Five thoughts on the Ravens' 31-28 loss to the Washington Redskins Sunday at FedEx Field:
Ravens On Wrong End of Close Replay Call
Here's part of life in today's NFL: While teams that lose close games (or at least the fans of those teams) focus on the calls and breaks that didn't go their way, the teams that win just shrug happily at their good fortune and move on. The Ravens certainly had a crucial break go against them Sunday when David Reed recovered a fumble on a kickoff return with four minutes to go, only to have the recovery overturned on replay. Had the play stood, the Ravens would have had the ball and an eight-point lead, and the game probably was over. But the overturn gave the Redskins life, and they made the most of it. The call came down to whether Reed controlled the loose ball before he went out of bounds. "I thought he had it, but we didn't get the call … you know how that goes," said linebacker Courtney Upshaw, who delivered the hit that forced the fumble. Yes, we know how that goes. Ask the San Diego Chargers (or their fans) about their loss to the Ravens three weeks ago and they will tell you Ray Rice didn't reach the first down marker on his fourth-and-29 scramble. The Ravens don't recall it that way. It's all in your point of view, and the Ravens were on the wrong end this time.
Still, Ravens Should Have Closed Deal
Having said that, the defeat didn't come down to the one close call that didn't go the Ravens' way. Sorry, but for the second week in a row, their defense yielded with the game on the line. Even after the Redskins were given the ball on the overturned fumble, they trailed by eight points with four minutes to go, and the end zone was 85 yards away. The Ravens are supposed to be able to close the deal in that situation, and they had chances to do it, but the Redskins made more plays. "I firmly believe we had that game won. They kept fighting. Credit to them," Rice said. Last week, it was the Pittsburgh Steelers controlling the ball for the last six minutes of regulation, setting up a game-winning field goal. This week, it was the Redskins clawing their way across the field to score not once but twice (including the two-point conversion) and send the game into overtime. The Ravens have no one to blame but themselves, and to their credit, that was their postgame stance. "We don't point to calls," Rice said.
Moral Of Story: Let Flacco Have No-Huddle
The Ravens offense gave one of its better road performances of the season in defeat. After quarterback Joe Flacco said publicly that he wanted to use more no-huddle, a tactic that seemingly had been abandoned lately because of so-so results on the road, Offensive Coordinator Cam Cameron put it back in play, with good results. Flacco threw three touchdowns passes and had a 121.4 passer rating, while the running game was downright strong in support, with Rice and Bernard Pierce combining for 174 yards. This was probably a winning performance if not for a couple of turnovers resulting from poor pass protection. In fact, it was pretty close to the sweet spot for the offense, a nice blend of running and passing and enough yards and points to win most games. Moral of the story: If your quarterback likes the no-huddle, let him have it.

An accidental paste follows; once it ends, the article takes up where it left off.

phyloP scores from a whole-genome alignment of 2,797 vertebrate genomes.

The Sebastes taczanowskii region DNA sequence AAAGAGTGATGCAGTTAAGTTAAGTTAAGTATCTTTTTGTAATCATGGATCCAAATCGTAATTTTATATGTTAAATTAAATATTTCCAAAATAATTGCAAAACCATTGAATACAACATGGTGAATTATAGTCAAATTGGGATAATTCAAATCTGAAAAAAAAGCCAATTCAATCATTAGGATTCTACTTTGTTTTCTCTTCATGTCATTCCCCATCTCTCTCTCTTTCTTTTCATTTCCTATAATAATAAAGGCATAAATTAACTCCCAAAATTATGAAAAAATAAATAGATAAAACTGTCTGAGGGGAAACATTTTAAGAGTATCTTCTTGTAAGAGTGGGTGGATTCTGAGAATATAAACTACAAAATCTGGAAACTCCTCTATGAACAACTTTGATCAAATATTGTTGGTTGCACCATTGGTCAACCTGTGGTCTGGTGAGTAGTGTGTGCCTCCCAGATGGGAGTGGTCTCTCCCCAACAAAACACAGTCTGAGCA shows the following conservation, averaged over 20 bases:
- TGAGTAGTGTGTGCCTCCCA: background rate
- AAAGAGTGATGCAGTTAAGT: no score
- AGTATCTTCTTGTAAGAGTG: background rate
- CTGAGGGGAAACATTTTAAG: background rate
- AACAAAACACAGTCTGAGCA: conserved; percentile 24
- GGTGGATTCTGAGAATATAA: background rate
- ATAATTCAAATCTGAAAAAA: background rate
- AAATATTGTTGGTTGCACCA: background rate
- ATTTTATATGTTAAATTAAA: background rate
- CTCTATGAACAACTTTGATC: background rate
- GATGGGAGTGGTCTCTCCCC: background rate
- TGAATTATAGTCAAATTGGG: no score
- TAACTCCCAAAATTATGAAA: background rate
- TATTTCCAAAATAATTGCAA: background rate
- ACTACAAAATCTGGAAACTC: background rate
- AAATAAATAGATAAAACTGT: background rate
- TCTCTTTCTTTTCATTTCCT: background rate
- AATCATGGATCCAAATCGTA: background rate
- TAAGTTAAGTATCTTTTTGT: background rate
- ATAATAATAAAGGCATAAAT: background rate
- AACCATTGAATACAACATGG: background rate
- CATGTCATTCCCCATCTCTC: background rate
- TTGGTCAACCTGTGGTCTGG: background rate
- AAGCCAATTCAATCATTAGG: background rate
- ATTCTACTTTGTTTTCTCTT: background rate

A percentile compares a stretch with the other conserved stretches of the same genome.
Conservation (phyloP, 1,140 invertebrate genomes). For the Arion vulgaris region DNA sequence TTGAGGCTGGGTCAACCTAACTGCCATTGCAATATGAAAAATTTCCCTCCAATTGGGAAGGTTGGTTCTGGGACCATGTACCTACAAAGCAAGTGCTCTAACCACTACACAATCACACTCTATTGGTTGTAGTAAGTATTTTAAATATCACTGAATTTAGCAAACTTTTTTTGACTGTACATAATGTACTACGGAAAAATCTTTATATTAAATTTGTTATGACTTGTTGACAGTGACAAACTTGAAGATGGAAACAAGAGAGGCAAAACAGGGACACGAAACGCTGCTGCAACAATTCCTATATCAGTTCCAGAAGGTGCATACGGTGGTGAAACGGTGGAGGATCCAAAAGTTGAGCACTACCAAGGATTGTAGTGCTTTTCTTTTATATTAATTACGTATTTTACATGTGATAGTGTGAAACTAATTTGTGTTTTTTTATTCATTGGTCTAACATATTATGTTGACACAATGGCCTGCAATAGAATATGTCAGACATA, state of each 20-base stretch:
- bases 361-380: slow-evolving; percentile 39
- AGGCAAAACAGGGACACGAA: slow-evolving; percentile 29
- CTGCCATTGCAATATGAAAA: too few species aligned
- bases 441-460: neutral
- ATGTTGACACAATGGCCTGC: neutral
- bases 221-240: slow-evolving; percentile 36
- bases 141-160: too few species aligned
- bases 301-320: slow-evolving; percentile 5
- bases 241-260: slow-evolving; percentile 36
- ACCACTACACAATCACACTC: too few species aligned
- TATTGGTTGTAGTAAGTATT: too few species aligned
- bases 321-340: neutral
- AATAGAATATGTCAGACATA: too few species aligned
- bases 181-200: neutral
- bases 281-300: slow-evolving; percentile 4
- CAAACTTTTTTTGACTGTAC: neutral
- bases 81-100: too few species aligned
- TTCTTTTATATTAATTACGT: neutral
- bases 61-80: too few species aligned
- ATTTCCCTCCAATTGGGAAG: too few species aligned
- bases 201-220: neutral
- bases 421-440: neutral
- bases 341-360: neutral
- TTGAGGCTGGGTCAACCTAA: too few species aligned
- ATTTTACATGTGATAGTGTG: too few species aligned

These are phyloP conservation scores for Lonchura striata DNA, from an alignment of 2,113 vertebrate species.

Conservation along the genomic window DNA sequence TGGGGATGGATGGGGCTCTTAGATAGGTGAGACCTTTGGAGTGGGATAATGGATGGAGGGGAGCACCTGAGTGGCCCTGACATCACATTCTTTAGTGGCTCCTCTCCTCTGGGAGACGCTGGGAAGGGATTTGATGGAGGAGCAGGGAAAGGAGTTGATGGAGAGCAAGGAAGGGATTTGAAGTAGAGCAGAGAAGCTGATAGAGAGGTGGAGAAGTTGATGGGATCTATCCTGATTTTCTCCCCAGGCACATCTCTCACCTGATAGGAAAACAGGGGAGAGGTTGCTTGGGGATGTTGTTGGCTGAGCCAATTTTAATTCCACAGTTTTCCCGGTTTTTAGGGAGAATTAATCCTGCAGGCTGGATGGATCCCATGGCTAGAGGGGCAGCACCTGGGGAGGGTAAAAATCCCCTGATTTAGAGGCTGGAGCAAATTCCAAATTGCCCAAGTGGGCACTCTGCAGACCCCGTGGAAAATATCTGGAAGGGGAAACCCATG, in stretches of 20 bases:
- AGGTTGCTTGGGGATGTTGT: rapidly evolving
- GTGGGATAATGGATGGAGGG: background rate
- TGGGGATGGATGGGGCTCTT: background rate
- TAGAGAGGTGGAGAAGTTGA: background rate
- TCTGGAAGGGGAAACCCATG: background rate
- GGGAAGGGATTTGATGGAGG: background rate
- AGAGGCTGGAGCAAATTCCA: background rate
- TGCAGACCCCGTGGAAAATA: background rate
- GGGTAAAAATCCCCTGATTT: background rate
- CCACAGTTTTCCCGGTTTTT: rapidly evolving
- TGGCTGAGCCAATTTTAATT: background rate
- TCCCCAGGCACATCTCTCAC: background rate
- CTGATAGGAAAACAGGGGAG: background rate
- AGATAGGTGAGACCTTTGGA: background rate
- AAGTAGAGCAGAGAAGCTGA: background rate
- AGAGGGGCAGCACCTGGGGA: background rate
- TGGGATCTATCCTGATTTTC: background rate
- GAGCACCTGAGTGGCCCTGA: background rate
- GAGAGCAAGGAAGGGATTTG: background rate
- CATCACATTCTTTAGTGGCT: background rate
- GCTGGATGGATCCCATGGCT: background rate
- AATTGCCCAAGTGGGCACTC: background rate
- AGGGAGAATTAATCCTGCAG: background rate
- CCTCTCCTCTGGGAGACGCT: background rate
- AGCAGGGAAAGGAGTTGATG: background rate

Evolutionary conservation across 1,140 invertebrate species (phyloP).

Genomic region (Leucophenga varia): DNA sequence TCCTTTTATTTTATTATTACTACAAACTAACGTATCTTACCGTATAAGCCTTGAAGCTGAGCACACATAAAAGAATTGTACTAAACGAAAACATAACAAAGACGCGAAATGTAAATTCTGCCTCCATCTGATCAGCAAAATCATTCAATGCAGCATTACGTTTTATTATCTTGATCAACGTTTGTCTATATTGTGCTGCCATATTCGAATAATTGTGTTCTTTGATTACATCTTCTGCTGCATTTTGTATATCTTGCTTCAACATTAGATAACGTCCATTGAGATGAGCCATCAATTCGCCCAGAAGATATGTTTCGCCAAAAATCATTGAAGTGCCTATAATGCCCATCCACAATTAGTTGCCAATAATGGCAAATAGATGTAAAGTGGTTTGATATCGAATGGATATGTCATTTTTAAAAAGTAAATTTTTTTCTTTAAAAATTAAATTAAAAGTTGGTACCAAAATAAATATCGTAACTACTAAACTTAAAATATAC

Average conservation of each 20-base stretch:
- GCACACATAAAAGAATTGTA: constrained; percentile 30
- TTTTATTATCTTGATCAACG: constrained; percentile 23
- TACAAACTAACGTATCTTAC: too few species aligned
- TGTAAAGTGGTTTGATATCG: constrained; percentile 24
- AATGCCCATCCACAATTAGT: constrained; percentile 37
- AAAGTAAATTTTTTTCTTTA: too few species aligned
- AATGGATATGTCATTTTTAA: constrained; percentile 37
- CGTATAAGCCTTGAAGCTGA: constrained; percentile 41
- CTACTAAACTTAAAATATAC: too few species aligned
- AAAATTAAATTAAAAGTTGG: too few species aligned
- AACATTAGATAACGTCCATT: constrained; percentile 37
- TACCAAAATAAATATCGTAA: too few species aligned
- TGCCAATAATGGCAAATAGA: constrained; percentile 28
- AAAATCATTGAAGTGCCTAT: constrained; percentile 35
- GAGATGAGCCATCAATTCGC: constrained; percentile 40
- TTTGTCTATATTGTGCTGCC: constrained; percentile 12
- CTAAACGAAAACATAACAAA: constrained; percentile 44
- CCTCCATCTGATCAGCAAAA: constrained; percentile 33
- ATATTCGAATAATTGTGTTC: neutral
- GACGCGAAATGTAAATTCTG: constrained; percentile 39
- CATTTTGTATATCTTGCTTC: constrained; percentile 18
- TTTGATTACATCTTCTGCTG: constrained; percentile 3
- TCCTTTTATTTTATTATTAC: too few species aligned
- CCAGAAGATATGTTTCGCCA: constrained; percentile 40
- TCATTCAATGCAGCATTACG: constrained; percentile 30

Redskins Comeback Not A Shock Against Patchwork Unit
Now that I've ripped the defense for giving up that late drive, let me offer a caveat. That was truly a patchwork unit out there trying to slow down rookies Robert Griffin III and Alfred Morris without top tacklers Terrell Suggs, Ray Lewis or Dannell Ellerbe (none of whom dressed) or Jameel McClain (who went out with a neck injury). I don't know where the unit would be without Paul Kruger and Art Jones, both of whom have really stepped up. Josh Bynes and Albert McClellan, a pair of undrafted free agents, filled the inside linebacker spots. Given all that, it's not a shock that the Redskins' impressive offense had its way to a degree. But the defense pounded Griffin mercilessly until it finally knocked him out, and it had the better of things for most of the last three quarters, until it blinked at the end. Of course, this is a bottom-line business, so all that matters is the blink.
Division Race Goes On
Fact: The Ravens were one play away from winning the AFC North title. As they lined up to try to stop the Redskins' two-point conversion attempt in the final minute, the Steelers and Cincinnati Bengals were losing, putting the Ravens in position to lock up the title with a stop on the play and a win. But they didn't make the stop, they lost, and the division race goes on. The Ravens are still in good shape even after two straight losses because they had built up such a cushion with their 9-2 start, but they're going to have to beat a winning team or two to close the deal, which won't be easy. And their hopes for a No. 2 seed and first-round bye? The back-to-back losses have really hurt there.